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Requested Recipe:

KIWI FRUIT WINES


"I've just come across your web page and I find the most
useful one yet!... I am wondering if you could help me find a
suitable recipe for Kiwifruit wine."
Val Williamson, Te Puke, New Zealand




KIWI FRUIT


Kiwi fruit form on the vines of Actinida chinensis. The fuzzy fruit come in two varieties. The common KiwiGreen is an acidic fruit while the KiwiGold is a much sweeter and less acidic variety. The latter tastes like a cross between a banana and a mellon. Each makes an excellent white table wine. A recipe for each is found below. each recipe is for one U.S. gallon.


Kiwi Fruit Wine (1)

Mix sugar into the water and put on stove to boil, stirring occasionally to dissolve. Meanwhile, thinly peel and coarsely chop fruit and place in nylon straining bag. Tie bag closed and put in primary. Crush fruit with hands. Add acid blend, tannin and yeast nutrients to primary and pour boiling water over fruit when all sugar is dissolved. Cover with clean cloth and set aside to cool. When room temperature, add pectic enzyme and stir. Recover primary and wait 12 hours. Add activated yeast and recover primary. Stir daily, lifting and dunking bag of fruit pulp several times (do NOT squeeze bag) before stirring. After 7 days, remove bag and drip drain without squeezing for about an hour. Return drained juices to primary and discard pulp. When specific gravity drops below 1.015, rack into secondary and fit airlock. Rack after 3 months, top up and refit airlock, and repeat after additional 3 months. Wine should be clear and completely dry. If wine is too dry for your taste, stabilize, sweeten to your liking, refit airlock and set aside. After 10 days, rack into bottles and set aside to age another 6 months. Serve lightly chilled. [Adapted from Terry Garey's The Joy of Home Winemaking]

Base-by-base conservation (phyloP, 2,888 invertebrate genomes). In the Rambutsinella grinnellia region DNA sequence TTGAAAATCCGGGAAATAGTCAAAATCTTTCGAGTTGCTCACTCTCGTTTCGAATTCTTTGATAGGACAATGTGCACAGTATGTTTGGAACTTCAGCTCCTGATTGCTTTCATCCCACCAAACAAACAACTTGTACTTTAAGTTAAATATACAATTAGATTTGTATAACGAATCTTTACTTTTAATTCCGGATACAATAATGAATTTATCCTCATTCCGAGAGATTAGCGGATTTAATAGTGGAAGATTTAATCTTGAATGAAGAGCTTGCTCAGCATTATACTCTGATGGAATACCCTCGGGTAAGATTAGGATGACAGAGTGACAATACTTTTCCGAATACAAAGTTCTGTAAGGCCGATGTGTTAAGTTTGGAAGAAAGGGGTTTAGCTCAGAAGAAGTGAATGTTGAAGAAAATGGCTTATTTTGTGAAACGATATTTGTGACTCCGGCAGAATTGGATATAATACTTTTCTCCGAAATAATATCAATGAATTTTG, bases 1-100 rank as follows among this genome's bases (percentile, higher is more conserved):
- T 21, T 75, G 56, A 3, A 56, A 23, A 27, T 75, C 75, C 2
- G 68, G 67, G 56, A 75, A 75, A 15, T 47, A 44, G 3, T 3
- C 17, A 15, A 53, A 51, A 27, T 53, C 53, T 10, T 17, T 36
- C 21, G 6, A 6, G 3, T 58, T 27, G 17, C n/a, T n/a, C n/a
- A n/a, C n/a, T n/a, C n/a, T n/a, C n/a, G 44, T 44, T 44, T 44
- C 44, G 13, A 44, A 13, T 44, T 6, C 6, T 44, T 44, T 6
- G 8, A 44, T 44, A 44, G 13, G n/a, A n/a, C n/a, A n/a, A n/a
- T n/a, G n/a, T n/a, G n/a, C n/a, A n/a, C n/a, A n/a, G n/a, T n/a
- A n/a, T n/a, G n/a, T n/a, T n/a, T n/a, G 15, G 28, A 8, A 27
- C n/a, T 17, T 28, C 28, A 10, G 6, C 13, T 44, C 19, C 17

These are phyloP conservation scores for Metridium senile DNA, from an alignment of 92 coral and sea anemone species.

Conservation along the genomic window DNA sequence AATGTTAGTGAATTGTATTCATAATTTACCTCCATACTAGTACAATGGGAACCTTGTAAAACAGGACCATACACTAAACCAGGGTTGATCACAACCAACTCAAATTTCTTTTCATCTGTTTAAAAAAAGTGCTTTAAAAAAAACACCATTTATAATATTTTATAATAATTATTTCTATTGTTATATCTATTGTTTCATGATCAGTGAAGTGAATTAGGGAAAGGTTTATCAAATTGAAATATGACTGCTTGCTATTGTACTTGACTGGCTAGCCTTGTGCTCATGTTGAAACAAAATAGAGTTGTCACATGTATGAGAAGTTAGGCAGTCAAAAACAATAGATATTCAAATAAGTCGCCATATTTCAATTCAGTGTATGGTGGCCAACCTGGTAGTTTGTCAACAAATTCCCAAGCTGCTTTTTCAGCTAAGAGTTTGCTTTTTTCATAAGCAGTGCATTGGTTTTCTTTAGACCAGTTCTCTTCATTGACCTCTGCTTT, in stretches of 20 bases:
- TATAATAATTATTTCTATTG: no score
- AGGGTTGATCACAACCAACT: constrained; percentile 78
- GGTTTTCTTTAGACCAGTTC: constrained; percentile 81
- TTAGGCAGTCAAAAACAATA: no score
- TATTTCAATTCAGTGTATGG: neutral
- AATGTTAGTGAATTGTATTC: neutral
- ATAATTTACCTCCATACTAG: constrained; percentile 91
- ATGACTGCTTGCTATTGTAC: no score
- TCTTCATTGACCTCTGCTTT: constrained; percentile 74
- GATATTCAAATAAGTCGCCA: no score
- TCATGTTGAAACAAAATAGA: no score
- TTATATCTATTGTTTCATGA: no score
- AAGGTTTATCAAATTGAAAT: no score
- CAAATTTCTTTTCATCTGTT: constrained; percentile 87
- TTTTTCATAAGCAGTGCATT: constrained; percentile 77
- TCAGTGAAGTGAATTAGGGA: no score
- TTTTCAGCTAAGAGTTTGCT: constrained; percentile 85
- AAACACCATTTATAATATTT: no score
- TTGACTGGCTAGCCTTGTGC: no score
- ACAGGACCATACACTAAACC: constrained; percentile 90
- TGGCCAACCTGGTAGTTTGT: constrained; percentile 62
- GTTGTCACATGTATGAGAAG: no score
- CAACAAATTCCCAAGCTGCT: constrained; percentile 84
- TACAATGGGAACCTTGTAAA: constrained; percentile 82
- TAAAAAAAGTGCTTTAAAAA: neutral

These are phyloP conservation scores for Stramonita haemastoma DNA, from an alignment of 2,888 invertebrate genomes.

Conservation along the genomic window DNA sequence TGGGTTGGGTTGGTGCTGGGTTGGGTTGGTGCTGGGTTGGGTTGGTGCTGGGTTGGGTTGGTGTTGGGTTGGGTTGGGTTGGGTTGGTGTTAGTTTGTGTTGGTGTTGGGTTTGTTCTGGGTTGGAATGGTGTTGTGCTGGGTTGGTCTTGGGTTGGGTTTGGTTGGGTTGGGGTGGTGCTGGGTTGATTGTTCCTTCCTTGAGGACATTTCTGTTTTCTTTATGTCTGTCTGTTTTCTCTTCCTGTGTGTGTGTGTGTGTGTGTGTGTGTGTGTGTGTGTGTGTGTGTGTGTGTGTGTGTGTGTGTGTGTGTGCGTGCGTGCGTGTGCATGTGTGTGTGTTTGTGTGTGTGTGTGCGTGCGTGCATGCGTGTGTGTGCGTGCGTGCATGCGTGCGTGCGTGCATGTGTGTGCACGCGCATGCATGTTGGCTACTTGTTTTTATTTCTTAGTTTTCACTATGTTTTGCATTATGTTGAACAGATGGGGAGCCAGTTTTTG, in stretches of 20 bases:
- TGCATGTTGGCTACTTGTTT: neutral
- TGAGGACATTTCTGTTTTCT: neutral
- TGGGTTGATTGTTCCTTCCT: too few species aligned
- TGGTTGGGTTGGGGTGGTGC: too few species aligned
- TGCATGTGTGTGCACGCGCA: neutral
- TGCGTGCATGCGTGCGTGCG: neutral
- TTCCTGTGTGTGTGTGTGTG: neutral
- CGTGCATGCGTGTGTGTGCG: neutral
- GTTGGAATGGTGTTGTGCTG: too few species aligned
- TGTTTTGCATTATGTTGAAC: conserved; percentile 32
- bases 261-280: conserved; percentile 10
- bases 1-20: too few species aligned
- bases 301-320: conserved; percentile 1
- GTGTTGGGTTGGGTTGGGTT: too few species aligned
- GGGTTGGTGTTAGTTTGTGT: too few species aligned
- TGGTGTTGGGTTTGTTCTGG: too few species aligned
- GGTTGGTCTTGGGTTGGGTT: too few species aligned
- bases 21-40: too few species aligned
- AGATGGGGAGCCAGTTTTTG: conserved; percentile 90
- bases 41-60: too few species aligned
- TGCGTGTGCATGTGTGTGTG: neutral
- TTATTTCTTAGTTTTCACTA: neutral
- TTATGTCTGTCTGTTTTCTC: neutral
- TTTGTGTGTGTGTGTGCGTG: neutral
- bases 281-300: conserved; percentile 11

Kiwi Fruit Wine (2)

Mix sugar into the water and put on stove to boil, stirring occasionally to dissolve. Meanwhile, thinly peel and coarsely chop fruit and place in nylon straining bag. Tie bag closed and put in primary. Crush fruit with hands. Add acid blend, tannin and yeast nutrients to primary and pour boiling water over fruit when all sugar is dissolved. Cover with clean cloth and set aside to cool. When room temperature, check specific gravity to ensure it is between 1.080-1.090 (correct if required) and then add pectic enzyme and stir. Recover primary and wait 12 hours. Add activated yeast and recover primary. Stir daily, lifting and dunking bag of fruit pulp several times (do NOT squeeze bag) before stirring. After 7 days, remove bag and drip drain without squeezing for about an hour. Return drained juices to primary and discard pulp. When specific gravity drops below 1.015, rack into secondary and fit airlock. Rack after 3 months, top up and refit airlock, and repeat after additional 3 months. Wine should be clear and completely dry. If wine is too dry for your taste, stabilize, sweeten to your liking, refit airlock and set aside. After 10 days, rack into bottles and set aside to age another 6 months. Serve lightly chilled. [Adapted from Terry Garey's The Joy of Home Winemaking]


My thanks to Val Williamson of Te Puke, New Zealand for this request.

This page was updated on February 1st, 2000

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